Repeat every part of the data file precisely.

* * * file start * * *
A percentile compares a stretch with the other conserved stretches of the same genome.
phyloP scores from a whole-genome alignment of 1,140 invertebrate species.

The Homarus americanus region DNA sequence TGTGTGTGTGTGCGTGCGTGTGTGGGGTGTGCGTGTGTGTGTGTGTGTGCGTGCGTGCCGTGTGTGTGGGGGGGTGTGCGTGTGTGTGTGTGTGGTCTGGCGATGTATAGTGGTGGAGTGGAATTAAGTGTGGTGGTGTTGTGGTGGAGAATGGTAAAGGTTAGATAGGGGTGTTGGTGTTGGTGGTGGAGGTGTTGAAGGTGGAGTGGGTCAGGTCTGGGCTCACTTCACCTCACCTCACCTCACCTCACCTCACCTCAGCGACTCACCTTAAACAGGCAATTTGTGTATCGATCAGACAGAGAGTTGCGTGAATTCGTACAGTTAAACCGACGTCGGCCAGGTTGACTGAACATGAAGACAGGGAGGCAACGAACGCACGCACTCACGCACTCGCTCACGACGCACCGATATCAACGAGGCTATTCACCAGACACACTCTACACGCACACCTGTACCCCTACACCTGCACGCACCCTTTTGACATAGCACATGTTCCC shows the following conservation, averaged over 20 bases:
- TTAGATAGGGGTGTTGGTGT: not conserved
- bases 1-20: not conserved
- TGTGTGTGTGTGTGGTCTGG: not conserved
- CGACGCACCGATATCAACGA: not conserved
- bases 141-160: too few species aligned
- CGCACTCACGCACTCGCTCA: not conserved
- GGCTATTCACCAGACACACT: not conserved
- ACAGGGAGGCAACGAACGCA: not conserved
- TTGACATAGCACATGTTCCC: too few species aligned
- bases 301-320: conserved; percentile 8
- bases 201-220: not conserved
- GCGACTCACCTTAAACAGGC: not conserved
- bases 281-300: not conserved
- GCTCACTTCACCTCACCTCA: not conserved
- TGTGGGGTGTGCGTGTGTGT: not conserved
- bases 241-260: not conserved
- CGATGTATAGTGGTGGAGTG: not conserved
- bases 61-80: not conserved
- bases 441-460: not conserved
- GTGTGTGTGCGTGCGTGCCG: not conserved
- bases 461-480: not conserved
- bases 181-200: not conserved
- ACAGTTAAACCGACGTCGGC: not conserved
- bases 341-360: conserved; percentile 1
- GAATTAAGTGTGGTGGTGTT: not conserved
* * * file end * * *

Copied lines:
A percentile compares a stretch with the other conserved stretches of the same genome.
phyloP scores from a whole-genome alignment of 1,140 invertebrate species.

The Homarus americanus region DNA sequence TGTGTGTGTGTGCGTGCGTGTGTGGGGTGTGCGTGTGTGTGTGTGTGTGCGTGCGTGCCGTGTGTGTGGGGGGGTGTGCGTGTGTGTGTGTGTGGTCTGGCGATGTATAGTGGTGGAGTGGAATTAAGTGTGGTGGTGTTGTGGTGGAGAATGGTAAAGGTTAGATAGGGGTGTTGGTGTTGGTGGTGGAGGTGTTGAAGGTGGAGTGGGTCAGGTCTGGGCTCACTTCACCTCACCTCACCTCACCTCACCTCACCTCAGCGACTCACCTTAAACAGGCAATTTGTGTATCGATCAGACAGAGAGTTGCGTGAATTCGTACAGTTAAACCGACGTCGGCCAGGTTGACTGAACATGAAGACAGGGAGGCAACGAACGCACGCACTCACGCACTCGCTCACGACGCACCGATATCAACGAGGCTATTCACCAGACACACTCTACACGCACACCTGTACCCCTACACCTGCACGCACCCTTTTGACATAGCACATGTTCCC shows the following conservation, averaged over 20 bases:
- TTAGATAGGGGTGTTGGTGT: not conserved
- bases 1-20: not conserved
- TGTGTGTGTGTGTGGTCTGG: not conserved
- CGACGCACCGATATCAACGA: not conserved
- bases 141-160: too few species aligned
- CGCACTCACGCACTCGCTCA: not conserved
- GGCTATTCACCAGACACACT: not conserved
- ACAGGGAGGCAACGAACGCA: not conserved
- TTGACATAGCACATGTTCCC: too few species aligned
- bases 301-320: conserved; percentile 8
- bases 201-220: not conserved
- GCGACTCACCTTAAACAGGC: not conserved
- bases 281-300: not conserved
- GCTCACTTCACCTCACCTCA: not conserved
- TGTGGGGTGTGCGTGTGTGT: not conserved
- bases 241-260: not conserved
- CGATGTATAGTGGTGGAGTG: not conserved
- bases 61-80: not conserved
- bases 441-460: not conserved
- GTGTGTGTGCGTGCGTGCCG: not conserved
- bases 461-480: not conserved
- bases 181-200: not conserved
- ACAGTTAAACCGACGTCGGC: not conserved
- bases 341-360: conserved; percentile 1
- GAATTAAGTGTGGTGGTGTT: not conserved